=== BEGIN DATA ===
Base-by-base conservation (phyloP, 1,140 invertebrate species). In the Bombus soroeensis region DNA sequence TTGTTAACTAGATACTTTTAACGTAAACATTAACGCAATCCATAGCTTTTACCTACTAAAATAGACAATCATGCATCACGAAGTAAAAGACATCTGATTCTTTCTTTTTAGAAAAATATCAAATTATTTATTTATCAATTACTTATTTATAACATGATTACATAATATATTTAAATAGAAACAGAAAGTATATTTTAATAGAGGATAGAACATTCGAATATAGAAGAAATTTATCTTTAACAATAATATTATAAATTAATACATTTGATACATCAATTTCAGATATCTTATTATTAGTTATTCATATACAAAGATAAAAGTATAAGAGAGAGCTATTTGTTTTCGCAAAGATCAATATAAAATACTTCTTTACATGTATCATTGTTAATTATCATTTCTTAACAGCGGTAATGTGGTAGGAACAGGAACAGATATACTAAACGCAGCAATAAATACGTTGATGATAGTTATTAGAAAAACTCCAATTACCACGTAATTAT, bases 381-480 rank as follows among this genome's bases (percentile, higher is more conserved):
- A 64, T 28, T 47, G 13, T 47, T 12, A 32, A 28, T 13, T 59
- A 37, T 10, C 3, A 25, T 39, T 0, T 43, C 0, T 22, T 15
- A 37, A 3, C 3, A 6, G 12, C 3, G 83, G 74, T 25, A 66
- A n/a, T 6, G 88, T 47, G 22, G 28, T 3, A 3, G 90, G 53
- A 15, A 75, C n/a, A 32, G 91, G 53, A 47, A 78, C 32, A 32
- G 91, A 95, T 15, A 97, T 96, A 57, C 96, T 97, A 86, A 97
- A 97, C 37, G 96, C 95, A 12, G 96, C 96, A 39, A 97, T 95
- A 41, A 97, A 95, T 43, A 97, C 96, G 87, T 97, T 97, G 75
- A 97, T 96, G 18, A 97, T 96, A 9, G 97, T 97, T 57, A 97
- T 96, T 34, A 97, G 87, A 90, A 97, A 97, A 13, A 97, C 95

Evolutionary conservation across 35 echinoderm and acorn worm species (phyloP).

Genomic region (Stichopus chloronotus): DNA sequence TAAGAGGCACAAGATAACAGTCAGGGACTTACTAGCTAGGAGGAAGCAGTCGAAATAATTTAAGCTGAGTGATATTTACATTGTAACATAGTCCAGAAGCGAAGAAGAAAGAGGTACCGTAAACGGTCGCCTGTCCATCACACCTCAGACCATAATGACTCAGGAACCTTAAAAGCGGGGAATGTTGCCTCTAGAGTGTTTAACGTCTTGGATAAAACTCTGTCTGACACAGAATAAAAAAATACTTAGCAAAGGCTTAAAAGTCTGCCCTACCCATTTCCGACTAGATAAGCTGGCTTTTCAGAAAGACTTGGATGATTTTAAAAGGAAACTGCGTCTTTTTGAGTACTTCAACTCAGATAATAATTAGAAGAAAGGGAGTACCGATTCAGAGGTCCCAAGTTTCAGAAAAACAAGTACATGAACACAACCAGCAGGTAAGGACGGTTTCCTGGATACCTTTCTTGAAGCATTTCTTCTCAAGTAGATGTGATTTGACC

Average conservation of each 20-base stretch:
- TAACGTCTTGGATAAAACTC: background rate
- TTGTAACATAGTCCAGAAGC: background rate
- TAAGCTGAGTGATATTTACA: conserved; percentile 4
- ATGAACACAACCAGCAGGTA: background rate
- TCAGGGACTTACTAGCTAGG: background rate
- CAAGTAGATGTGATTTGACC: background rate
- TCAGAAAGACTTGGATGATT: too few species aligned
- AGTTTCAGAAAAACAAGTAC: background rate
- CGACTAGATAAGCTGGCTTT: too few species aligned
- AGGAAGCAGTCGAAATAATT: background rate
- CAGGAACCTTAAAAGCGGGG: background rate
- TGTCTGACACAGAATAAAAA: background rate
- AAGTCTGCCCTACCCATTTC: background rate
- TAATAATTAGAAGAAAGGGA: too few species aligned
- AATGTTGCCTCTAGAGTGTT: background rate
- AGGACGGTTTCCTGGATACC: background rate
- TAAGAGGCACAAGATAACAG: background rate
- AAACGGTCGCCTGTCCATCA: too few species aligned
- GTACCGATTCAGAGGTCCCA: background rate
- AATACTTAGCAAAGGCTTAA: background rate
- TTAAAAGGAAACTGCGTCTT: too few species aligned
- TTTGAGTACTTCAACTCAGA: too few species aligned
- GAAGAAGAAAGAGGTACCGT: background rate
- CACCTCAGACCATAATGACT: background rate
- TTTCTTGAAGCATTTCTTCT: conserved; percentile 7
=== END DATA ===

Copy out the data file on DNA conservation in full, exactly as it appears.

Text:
Base-by-base conservation (phyloP, 1,140 invertebrate species). In the Bombus soroeensis region DNA sequence TTGTTAACTAGATACTTTTAACGTAAACATTAACGCAATCCATAGCTTTTACCTACTAAAATAGACAATCATGCATCACGAAGTAAAAGACATCTGATTCTTTCTTTTTAGAAAAATATCAAATTATTTATTTATCAATTACTTATTTATAACATGATTACATAATATATTTAAATAGAAACAGAAAGTATATTTTAATAGAGGATAGAACATTCGAATATAGAAGAAATTTATCTTTAACAATAATATTATAAATTAATACATTTGATACATCAATTTCAGATATCTTATTATTAGTTATTCATATACAAAGATAAAAGTATAAGAGAGAGCTATTTGTTTTCGCAAAGATCAATATAAAATACTTCTTTACATGTATCATTGTTAATTATCATTTCTTAACAGCGGTAATGTGGTAGGAACAGGAACAGATATACTAAACGCAGCAATAAATACGTTGATGATAGTTATTAGAAAAACTCCAATTACCACGTAATTAT, bases 381-480 rank as follows among this genome's bases (percentile, higher is more conserved):
- A 64, T 28, T 47, G 13, T 47, T 12, A 32, A 28, T 13, T 59
- A 37, T 10, C 3, A 25, T 39, T 0, T 43, C 0, T 22, T 15
- A 37, A 3, C 3, A 6, G 12, C 3, G 83, G 74, T 25, A 66
- A n/a, T 6, G 88, T 47, G 22, G 28, T 3, A 3, G 90, G 53
- A 15, A 75, C n/a, A 32, G 91, G 53, A 47, A 78, C 32, A 32
- G 91, A 95, T 15, A 97, T 96, A 57, C 96, T 97, A 86, A 97
- A 97, C 37, G 96, C 95, A 12, G 96, C 96, A 39, A 97, T 95
- A 41, A 97, A 95, T 43, A 97, C 96, G 87, T 97, T 97, G 75
- A 97, T 96, G 18, A 97, T 96, A 9, G 97, T 97, T 57, A 97
- T 96, T 34, A 97, G 87, A 90, A 97, A 97, A 13, A 97, C 95

Evolutionary conservation across 35 echinoderm and acorn worm species (phyloP).

Genomic region (Stichopus chloronotus): DNA sequence TAAGAGGCACAAGATAACAGTCAGGGACTTACTAGCTAGGAGGAAGCAGTCGAAATAATTTAAGCTGAGTGATATTTACATTGTAACATAGTCCAGAAGCGAAGAAGAAAGAGGTACCGTAAACGGTCGCCTGTCCATCACACCTCAGACCATAATGACTCAGGAACCTTAAAAGCGGGGAATGTTGCCTCTAGAGTGTTTAACGTCTTGGATAAAACTCTGTCTGACACAGAATAAAAAAATACTTAGCAAAGGCTTAAAAGTCTGCCCTACCCATTTCCGACTAGATAAGCTGGCTTTTCAGAAAGACTTGGATGATTTTAAAAGGAAACTGCGTCTTTTTGAGTACTTCAACTCAGATAATAATTAGAAGAAAGGGAGTACCGATTCAGAGGTCCCAAGTTTCAGAAAAACAAGTACATGAACACAACCAGCAGGTAAGGACGGTTTCCTGGATACCTTTCTTGAAGCATTTCTTCTCAAGTAGATGTGATTTGACC

Average conservation of each 20-base stretch:
- TAACGTCTTGGATAAAACTC: background rate
- TTGTAACATAGTCCAGAAGC: background rate
- TAAGCTGAGTGATATTTACA: conserved; percentile 4
- ATGAACACAACCAGCAGGTA: background rate
- TCAGGGACTTACTAGCTAGG: background rate
- CAAGTAGATGTGATTTGACC: background rate
- TCAGAAAGACTTGGATGATT: too few species aligned
- AGTTTCAGAAAAACAAGTAC: background rate
- CGACTAGATAAGCTGGCTTT: too few species aligned
- AGGAAGCAGTCGAAATAATT: background rate
- CAGGAACCTTAAAAGCGGGG: background rate
- TGTCTGACACAGAATAAAAA: background rate
- AAGTCTGCCCTACCCATTTC: background rate
- TAATAATTAGAAGAAAGGGA: too few species aligned
- AATGTTGCCTCTAGAGTGTT: background rate
- AGGACGGTTTCCTGGATACC: background rate
- TAAGAGGCACAAGATAACAG: background rate
- AAACGGTCGCCTGTCCATCA: too few species aligned
- GTACCGATTCAGAGGTCCCA: background rate
- AATACTTAGCAAAGGCTTAA: background rate
- TTAAAAGGAAACTGCGTCTT: too few species aligned
- TTTGAGTACTTCAACTCAGA: too few species aligned
- GAAGAAGAAAGAGGTACCGT: background rate
- CACCTCAGACCATAATGACT: background rate
- TTTCTTGAAGCATTTCTTCT: conserved; percentile 7